On September 30th, TFAC was invited by CUPE 3903’s Joint Health and Safety Committee (JHSC) to participate in York University’s Sexual Assault Policy Working Group. Prior to this invitation, JHSC had been pressuring York for over a year to properly consult CUPE 3903 on their sexual assault policy. After months of being denied information, of being told that there was no written policy or procedures, and of ignoring our feedback, York invited CUPE 3903’s JHSC to sit on their Sexual Assault Policy Working Group. Upon entering this working group and attending meetings in November, TFAC has discovered that York has already drafted a policy, a policy that does not respond to the criticisms CUPE 3903 has raised, and that its policy is not being used as a basis for informed consultations with community members.
For all of these reasons, TFAC is withdrawing from York’s sexual assault policy working group. TFAC is disappointed in the policy that York seems determined to push through the Board of Governors. And we call on CUPE 3903 to push back against the employer and demand a survivor-centric policy in replace of the poor substitute that York is determined to offer.
Before this chair at the table had been offered, CUPE 3903 raised issues with York regarding the need for substantive consultations, not just with CUPE 3903 but with various student, staff, faculty and community groups, that will be affected by this policy and who have been active in fighting sexism and rape culture within the York community. To date this form of substantial consultation has not taken place. Instead, York continues to sideline these groups while pointing to the inclusion of singular representatives from a few student groups on the working committee as constituting proper consultation.
Consultations with staff, faculty, and community groups have only recently been initiated. These consultations are taking place too late in the process as York is planning to pass their policy through the Board of Governors in December and to release a policy by January 1st as Bill 132, the Sexual Violence and Harassment Action Plan Act, mandates. By only being invited to participate in this process when the policy’s due date is mere weeks away, it is clear that input on this policy is not actually desired.
Furthermore, it was only after entering the working group and attending meetings that TFAC was told by the administration that all information pertaining to the working group (including both discussion in meetings and the policy itself) was to be kept strictly confidential. This is something that TFAC never agreed to, and in fact spoke up against in a meeting with the employer when conditionally accepting a spot on the working group. TFAC rejects the false confidentiality that is given to this policy process. We see this as a tool to keep dissent hidden, to avoid open and substantial consultation, and as a mechanism for pushing through a problematic sexual assault policy against the interest of our members.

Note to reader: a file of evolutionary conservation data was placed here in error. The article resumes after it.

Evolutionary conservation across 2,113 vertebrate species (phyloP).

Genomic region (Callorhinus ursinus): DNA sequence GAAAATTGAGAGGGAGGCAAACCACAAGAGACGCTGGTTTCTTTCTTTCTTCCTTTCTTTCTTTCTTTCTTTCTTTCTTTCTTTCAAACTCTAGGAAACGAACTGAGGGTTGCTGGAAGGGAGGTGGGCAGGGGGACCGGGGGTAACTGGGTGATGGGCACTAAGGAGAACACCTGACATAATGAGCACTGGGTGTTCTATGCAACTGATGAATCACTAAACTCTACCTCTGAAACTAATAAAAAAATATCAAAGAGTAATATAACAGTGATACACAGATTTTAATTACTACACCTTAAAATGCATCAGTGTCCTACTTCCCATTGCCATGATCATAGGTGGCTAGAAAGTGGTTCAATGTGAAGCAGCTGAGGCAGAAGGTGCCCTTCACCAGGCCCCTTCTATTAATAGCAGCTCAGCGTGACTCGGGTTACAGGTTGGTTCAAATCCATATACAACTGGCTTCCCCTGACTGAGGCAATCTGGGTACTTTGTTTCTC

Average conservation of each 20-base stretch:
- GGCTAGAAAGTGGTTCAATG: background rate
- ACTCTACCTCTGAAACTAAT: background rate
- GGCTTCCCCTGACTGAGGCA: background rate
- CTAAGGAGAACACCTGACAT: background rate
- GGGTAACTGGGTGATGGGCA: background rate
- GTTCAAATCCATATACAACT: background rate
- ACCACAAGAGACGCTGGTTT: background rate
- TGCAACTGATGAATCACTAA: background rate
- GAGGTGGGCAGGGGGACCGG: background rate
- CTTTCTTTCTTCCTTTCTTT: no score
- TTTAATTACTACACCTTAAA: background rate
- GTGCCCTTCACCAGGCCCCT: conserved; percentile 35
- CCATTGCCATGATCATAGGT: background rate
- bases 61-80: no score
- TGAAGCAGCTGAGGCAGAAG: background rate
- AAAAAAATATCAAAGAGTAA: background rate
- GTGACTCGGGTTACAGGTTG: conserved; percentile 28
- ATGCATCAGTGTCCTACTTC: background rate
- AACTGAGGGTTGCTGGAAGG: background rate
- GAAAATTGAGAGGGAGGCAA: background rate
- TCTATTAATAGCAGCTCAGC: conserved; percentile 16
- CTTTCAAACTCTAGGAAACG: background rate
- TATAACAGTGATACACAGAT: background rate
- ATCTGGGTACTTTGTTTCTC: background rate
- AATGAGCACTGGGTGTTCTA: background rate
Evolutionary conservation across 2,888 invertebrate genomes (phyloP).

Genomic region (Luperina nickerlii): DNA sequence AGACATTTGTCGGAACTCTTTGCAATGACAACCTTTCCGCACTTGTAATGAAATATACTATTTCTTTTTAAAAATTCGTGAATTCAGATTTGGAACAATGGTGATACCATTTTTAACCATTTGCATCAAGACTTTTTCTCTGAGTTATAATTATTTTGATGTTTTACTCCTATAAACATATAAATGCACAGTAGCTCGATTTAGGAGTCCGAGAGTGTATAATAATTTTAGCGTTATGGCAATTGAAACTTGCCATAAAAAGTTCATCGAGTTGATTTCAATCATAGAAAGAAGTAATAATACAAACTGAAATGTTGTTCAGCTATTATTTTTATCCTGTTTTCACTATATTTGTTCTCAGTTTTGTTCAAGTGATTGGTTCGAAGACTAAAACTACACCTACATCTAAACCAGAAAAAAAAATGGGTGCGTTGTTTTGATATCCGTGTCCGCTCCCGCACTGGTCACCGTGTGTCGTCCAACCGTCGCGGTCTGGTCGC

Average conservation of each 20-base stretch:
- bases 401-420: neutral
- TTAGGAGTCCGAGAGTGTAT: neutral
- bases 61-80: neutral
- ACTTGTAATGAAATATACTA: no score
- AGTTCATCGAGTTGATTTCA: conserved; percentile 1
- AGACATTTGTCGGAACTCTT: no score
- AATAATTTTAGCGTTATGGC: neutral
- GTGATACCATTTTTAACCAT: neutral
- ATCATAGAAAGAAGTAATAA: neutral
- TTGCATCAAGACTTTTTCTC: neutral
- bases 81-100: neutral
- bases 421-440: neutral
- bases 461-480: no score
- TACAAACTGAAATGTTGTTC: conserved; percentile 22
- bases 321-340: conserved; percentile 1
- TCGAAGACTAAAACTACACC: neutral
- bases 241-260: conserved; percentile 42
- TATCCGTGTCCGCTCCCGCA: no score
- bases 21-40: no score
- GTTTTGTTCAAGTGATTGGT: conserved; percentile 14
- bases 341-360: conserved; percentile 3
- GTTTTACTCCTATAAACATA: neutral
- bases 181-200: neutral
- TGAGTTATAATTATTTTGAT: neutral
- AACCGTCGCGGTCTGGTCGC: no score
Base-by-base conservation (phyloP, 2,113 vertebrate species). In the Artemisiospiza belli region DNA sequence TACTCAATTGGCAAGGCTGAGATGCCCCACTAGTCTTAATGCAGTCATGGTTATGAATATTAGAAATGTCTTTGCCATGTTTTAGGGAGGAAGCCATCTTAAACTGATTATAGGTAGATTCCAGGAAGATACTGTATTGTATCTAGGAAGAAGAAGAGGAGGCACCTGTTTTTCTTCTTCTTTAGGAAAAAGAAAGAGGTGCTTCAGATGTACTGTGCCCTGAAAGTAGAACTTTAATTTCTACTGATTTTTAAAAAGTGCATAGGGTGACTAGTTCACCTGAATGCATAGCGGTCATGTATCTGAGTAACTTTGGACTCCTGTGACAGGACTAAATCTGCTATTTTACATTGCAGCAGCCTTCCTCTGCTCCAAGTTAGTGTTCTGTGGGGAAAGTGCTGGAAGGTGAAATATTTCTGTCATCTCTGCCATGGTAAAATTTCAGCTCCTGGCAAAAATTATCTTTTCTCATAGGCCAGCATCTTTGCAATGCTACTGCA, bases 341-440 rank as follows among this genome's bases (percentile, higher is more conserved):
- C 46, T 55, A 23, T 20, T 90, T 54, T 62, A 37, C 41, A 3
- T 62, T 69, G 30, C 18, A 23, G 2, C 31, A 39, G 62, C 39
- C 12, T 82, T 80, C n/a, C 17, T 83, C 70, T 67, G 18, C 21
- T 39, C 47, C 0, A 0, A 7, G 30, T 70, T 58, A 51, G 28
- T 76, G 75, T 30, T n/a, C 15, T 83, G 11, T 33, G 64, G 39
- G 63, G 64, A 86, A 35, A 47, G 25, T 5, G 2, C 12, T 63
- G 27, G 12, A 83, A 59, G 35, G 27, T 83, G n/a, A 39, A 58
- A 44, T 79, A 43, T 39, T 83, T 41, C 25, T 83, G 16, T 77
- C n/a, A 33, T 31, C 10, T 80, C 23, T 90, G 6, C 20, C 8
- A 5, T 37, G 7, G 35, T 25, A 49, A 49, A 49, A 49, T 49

TFAC has pushed back against both the interim policy released by York on September 20th, and the draft policy which is being kept secret behind the closed doors of the working group. TFAC has insisted that any policy must be survivor-centric, which means active, informed, and engaged consultation with survivors at every stage of the process. Nothing in the process indicates that survivors have been actively engaged. While York continues to use the language of ‘survivor-centric’ throughout all documents that have been made public thus far, this has been merely a rhetorical device. TFAC condemns this rhetorical sleight of hand.
The interim guidelines (in themselves and as an example of the policy to come) continue to be perpetrator-centric. Further concerns that TFAC have raised include (but are by no means limited to) calling attention to the needs of survivors to take a lead role in all processes and allowing survivors to be the primary decision makers. York interim guidelines fail these suggestions in many ways; for example, in not being committed to keeping survivor confidentiality when requested. These criticisms of York’s interim guidelines, and the policy yet to be released, have been brought to York’s attention for over a year, and yet the administration continues to ignore the voices raising these concerns and instead continues to misleadingly use the language of survivor-centric. York’s refusal to acknowledge the shortcoming that CUPE 3903 continue to raise not only leaves this criticism unaddressed, it gives off a false sense of confidence in the policy to provide proper assistance. For all of these reasons, TFAC is withdrawing from York’s sexual assault policy working group.
What do we want?
A Survivor-Centric Sexual Assault Support Centre and Policy. A survivor-centric sexual assault support centre would be open 24 hours a day, staffed with specially trained nurses and counselors who are available to help survivors with whatever it is the survivor needs: medical care, emergency housing, how to navigate establishing a safety plan at the university etc. The staff will be under no obligation to break the survivor’s confidentiality in any way at any time. A survivor-centric policy puts the needs of the survivor first because it is developed and written by survivors and clearly incorporates research on survivor-centric responses and the testimonials of survivors. It is neither concerned with protecting the university nor protecting the assailant. Instead, it demands survivors be heard, respected and believed.